The long-awaited launch of the first biosimilar for Humira occurred in January, followed by the launch of an additional seven biosimilars earlier this month, giving hope that employers will start realizing cost savings.
When analyzing the specialty drug market, there are a few terms that are helpful to understand:
Springbuk data shows that Humira has been responsible for a whopping 12% of specialty drug spending for the last three years among commercially insured populations, largely due to its use in treating plaque psoriasis, psoriatic arthritis, rheumatoid arthritis, and inflammatory bowel disease. Below are five important points related to Humira and its biosimilars that will help you understand what to expect as we move forward.
As Humira has evolved, it has become available in higher-concentration, citrate-free formulations with smaller gauge needles. Not too surprisingly, the market has shifted to these newer formulations because they cause less pain when injected. In fact, in recent Springbuk data, over 85% of spend on Humira is for higher-concentration, citrate-free formulations.
Amjevita, the first Humira biosimilar to reach the market, is only available in a lower-concentration form. Seven more Humira biosimilars have launched as of July 16, 2023, including Hadlima, Hyrimoz, and Yuflyma, the first biosimilars available in the more widely used high-concentration, citrate-free form.
The introduction of multiple high-concentration, citrate-free products is likely to cause market pressure, resulting in decreased prices for both biosimilars and Humira.
The table below provides characteristics of Humira biosimilars that are currently marketed in the United States.
In most states, pharmacists can substitute a biosimilar for the reference product (original drug)when there is an interchangeable designation. Cyltezo is only available in a low-concentration form and cannot be substituted for prescriptions for high-concentration forms, likely limiting its impact on the market.
Many of the biosimilar manufacturers have list prices just slightly below that of Humira, while others have large discounts, and yet others have both.
Biosimilars that currently have list prices that are about 5% less than Humira include:
Biosimilars that have list prices that are about 85% less than Humira include:
And, perhaps most interesting, are biosimilars available at two price points relative to Humira:
You are not alone if you’re wondering why a single drug would be sold at two very different price points. After all, you wouldn’t go to the store and see two identical refrigerators, one priced at $100 and one priced at $1,000, and decide to buy the more expensive one! In the pharmaceutical industry, rebates and volume-based discounts often drive continued use of the more expensive product.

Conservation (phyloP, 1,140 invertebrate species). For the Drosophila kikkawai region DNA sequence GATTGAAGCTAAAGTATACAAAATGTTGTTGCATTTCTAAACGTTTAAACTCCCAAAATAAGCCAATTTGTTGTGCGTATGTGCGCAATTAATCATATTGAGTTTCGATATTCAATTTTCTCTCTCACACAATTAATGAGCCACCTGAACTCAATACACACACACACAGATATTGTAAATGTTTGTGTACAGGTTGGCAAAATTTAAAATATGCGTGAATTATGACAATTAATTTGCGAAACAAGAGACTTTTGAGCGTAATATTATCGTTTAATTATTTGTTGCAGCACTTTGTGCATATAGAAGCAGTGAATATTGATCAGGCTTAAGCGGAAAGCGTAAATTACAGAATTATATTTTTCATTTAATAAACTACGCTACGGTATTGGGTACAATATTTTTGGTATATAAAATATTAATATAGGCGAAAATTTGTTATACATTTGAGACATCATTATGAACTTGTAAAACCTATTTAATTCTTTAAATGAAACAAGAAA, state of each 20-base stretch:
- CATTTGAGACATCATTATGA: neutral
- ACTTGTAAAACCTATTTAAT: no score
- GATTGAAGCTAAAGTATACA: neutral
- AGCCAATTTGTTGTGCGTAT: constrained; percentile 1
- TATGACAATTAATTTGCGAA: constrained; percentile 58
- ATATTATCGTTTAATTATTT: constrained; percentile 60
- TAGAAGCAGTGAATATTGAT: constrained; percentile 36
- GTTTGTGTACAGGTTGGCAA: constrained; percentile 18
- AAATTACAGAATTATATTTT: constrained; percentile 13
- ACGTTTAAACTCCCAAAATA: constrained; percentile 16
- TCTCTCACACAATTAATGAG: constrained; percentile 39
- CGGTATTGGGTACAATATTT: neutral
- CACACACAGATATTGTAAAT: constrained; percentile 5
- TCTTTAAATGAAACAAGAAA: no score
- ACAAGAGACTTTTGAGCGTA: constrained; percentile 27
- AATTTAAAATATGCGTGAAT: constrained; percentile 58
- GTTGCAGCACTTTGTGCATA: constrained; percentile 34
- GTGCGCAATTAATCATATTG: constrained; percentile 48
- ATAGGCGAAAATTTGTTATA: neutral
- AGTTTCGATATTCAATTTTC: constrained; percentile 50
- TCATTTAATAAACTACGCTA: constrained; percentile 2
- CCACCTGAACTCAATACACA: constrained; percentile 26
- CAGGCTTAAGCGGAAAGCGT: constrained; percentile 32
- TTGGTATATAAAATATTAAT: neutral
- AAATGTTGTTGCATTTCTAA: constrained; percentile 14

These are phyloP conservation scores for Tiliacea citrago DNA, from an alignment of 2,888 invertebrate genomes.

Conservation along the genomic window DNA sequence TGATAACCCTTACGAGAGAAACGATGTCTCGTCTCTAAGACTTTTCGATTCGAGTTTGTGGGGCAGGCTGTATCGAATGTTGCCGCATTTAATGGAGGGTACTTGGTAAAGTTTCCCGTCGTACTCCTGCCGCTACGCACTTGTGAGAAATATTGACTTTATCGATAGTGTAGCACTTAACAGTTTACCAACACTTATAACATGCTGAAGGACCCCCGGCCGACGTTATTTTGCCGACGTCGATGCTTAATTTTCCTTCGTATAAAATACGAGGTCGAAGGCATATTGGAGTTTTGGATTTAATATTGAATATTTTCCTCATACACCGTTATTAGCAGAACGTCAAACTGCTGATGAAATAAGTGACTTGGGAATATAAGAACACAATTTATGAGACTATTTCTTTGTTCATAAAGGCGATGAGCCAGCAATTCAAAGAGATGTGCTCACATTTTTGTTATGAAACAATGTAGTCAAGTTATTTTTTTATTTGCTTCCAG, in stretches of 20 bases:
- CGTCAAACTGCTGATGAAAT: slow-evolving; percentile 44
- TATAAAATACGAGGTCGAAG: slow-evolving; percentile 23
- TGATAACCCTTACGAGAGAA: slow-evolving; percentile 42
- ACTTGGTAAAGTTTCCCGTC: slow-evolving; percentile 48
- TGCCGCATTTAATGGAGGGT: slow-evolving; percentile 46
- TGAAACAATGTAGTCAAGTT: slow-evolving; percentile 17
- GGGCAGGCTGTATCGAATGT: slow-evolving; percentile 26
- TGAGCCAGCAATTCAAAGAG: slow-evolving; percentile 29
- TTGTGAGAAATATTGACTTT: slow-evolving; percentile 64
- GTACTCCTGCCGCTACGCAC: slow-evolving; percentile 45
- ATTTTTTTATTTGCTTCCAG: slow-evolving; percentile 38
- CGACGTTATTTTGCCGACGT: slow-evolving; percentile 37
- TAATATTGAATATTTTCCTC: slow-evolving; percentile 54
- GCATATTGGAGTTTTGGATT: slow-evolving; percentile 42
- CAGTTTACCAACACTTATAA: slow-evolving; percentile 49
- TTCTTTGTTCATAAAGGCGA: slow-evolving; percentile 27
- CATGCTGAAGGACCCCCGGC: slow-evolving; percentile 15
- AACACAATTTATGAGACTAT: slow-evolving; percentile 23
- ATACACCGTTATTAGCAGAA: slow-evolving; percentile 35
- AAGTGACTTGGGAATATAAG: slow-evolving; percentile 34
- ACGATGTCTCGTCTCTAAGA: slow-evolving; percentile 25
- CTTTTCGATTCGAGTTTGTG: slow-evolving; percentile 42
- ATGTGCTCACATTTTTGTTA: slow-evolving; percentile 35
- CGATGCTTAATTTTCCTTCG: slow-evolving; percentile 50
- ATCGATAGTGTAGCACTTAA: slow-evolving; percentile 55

Some of the manufacturers are hedging their bets by offering both low-cost and high-cost versions of their biosimilars to appeal both to those looking for a large upfront discount, and those looking for the largest rebate.
Pharmacy benefit managers (PBMs) determine which drugs will be included on a formulary list and the tier level, which determines the level at which the drug will be covered. To date, two of the three largest PBMs have added biosimilars to their formularies at parity with Humira, allowing for flexibility in choice, but not necessarily creating an incentive to switch to a biosimilar.
Express Scripts (National Preferred formulary) and Optum Rx (standard formulary) have announced that they will include the following biosimilars, at parity with Humira:
The other PBM in the top 3, CVS Caremark, has stated that they are still evaluating coverage of one or more Humira biosimilars.
With the launch of lower-cost Humira biosimilars at the more commonly prescribed high concentration, citrate-free formulation, we expect to see a substantial increase in use of Humira biosimilars in the second half of the year compared to what we saw in the first half.
But, there are some mitigating factors.
Surveys of physicians have shown that many are more comfortable prescribing biosimilars to individuals who are new-to-treatment (have never taken the reference product), suggesting that we will see an increase in biosimilar use over time.
Your members who are already taking Humira, or just starting to take Humira, are also likely to impact the rate of adoption. It’s important to ask, and understand: When the biosimilars are placed in a formulary at parity with Humira, what is their incentive to take a biosimilar? There might be an incentive if cost share is significantly less than Humira, which could result from the use of the biosimilars with large discounts off Humira's list price. But, even that may not be an incentive because AbbVie, the manufacturer of Humira, offers copay assistance to many patients. This is why a fail-first approach, requiring members just starting treatment to use a Humira biosimilar first, is so important.
One step every employer can take now is to be sure members are educated about biosimilars to quell the idea that biosimilars are not as effective as the original product by providing information like this. More information on employer actions to increase biosimilar adoption from the National Alliance of Healthcare Purchaser Coalitions can be found here.